When we were kids, we just wanted to be liked. We just wanted to be accepted. We needed to be included in the group. We felt the need for approval from others and developed a fear of being embarrassed and shunned from the herd. We had the desire to be noticed, but we still wanted to sit in the back of the room because we were afraid of being in the spotlight. We felt the need to be relevant, but we didn’t want to be called on, out of fear of humiliation. Some of us may have originally been made to feel inferior by a narcissistic parent or siblings, cruel teachers or classmates, or some other trauma. We still wanted to be accepted, but because of this trauma, we wanted to push everyone away so we couldn’t be harmed any more. The social anxiety caused by this was very real and was often paralyzing. Equally real was our scars and the toxic stew of internal battles inside our heads that went along with it.
These childhood struggles and social anxiety stayed with us in adulthood. “Cognitive Dissonance” is an internal conflict of beliefs of ideas. Or it can be called the ‘war within’. All of this struggling and chaos in our heads creates it’s own anxiety and adds to whatever other burden of anxiety we may have been saddled with. The greatest prison we put ourselves in is the fear of what other people think of us because we have that innate need to be accepted. The greatest battles we often face are between what we know and what we feel – between what is perceived and what is real. If we feel inferior from childhood or adulthood trauma, we start to believe we are inferior, and then we start to believe that other people think of us as inferior. That makes us want to push everyone away and isolate, but yet we still want to feel accepted and approved of. So we end up in constant conflict with ourselves. We get stuck in the indecision of fight or flight. Then when we feel we’re fighting a losing battle within our minds and elsewhere, we give in to despair and become self-destructive.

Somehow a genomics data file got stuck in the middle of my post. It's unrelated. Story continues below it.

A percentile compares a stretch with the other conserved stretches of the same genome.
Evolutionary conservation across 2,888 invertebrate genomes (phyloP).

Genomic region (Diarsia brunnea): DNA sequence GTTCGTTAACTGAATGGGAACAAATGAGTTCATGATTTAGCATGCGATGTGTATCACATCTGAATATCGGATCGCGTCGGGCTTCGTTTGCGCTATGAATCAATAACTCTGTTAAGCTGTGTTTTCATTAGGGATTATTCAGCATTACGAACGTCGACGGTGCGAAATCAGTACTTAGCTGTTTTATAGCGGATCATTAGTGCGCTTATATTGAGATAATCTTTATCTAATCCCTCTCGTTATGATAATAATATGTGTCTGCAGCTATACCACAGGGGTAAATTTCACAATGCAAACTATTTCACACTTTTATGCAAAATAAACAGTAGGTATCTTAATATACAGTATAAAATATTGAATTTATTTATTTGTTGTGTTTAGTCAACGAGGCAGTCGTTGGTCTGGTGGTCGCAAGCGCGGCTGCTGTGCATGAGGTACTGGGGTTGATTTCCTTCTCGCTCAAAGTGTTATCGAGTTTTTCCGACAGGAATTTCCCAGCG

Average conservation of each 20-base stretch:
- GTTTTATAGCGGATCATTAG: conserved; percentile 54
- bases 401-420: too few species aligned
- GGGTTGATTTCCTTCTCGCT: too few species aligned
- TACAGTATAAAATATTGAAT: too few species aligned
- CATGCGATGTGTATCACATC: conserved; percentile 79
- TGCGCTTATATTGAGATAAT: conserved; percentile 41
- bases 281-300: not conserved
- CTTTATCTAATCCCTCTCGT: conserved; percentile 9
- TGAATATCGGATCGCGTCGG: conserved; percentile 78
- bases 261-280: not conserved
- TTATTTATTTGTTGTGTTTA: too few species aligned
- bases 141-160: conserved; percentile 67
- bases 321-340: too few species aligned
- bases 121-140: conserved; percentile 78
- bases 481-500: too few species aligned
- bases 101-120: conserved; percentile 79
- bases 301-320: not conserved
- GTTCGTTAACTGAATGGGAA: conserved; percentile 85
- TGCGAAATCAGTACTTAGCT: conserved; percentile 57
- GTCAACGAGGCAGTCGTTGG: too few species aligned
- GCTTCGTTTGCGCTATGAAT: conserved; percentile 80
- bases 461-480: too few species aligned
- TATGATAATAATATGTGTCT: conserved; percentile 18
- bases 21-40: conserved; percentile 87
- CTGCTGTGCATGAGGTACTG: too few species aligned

As a child, I was the only one I knew who didn’t have my real parents, since I was abandoned at birth and eventually adopted by a foster family. They had their own mountains of mental illnesses and split their time between physically and mentally abusing me or being dismissive. I didn’t see other kids treated by their parents the way I was, so I already felt different and inferior. I was always at war with myself, because I wanted to be approved of, but I was in constant fear of being further humiliated and/or abandoned. I found I could escape these conflicts and that reality through imagination (reverie) of being somewhere else, someone else or both. These conflicts in my head continued on into adulthood, so did that desire to escape. Once alcohol and drugs entered my life, I had a perfect vehicle for my mind to escape these conflicts and their anxiety. Eventually my self-destructive substance abuse completely destroyed my life. I asked for, and accepted help to obtain and maintain sobriety. However, the war within continued.
The conflict of wanting to isolate or run, but still be accepted, kept going until I sought therapy. I learned to understand what was driving the battles. I gained an understanding of myself, the childhood trauma that originally created these internal conflicts, and how that trauma drove so many of the bad decisions later in life. I learned how to change my mind by resolving these internal conflicts, one at a time, so my mind was in sync with itself instead of at war. I also gained an appreciation of myself for battling through these horrible wars in my head and still functioning in life. Most importantly, I actually learned to like myself, developed an admiration for my resolve and an approval of myself, which was the key. I then used that same knowledge to gain understanding of other people and realized most were also struggling with similar things, being driven by their inherited genes, personality traits they were born with and whatever the events of their childhoods created. Even the born beautiful people struggle with these issues. Everybody and their situations are different, so comparing myself to other people as a means of self-approval was wasting my time and energy. So with the understanding and realization that other people struggled with being liked and accepted as well, I no longer felt my survival depended on the validation of others, since they were just trying to survive as well.
One small step of understanding at a time, we can resolve these internal conflicts, learn to approve of ourselves, escape from that prison of other people’s opinion of us, and the need for their validation. If we approve of ourselves, we don’t need to obtain the approval of other people any more, nor do we need to escape. We can create a peace within our mind, instead of a war.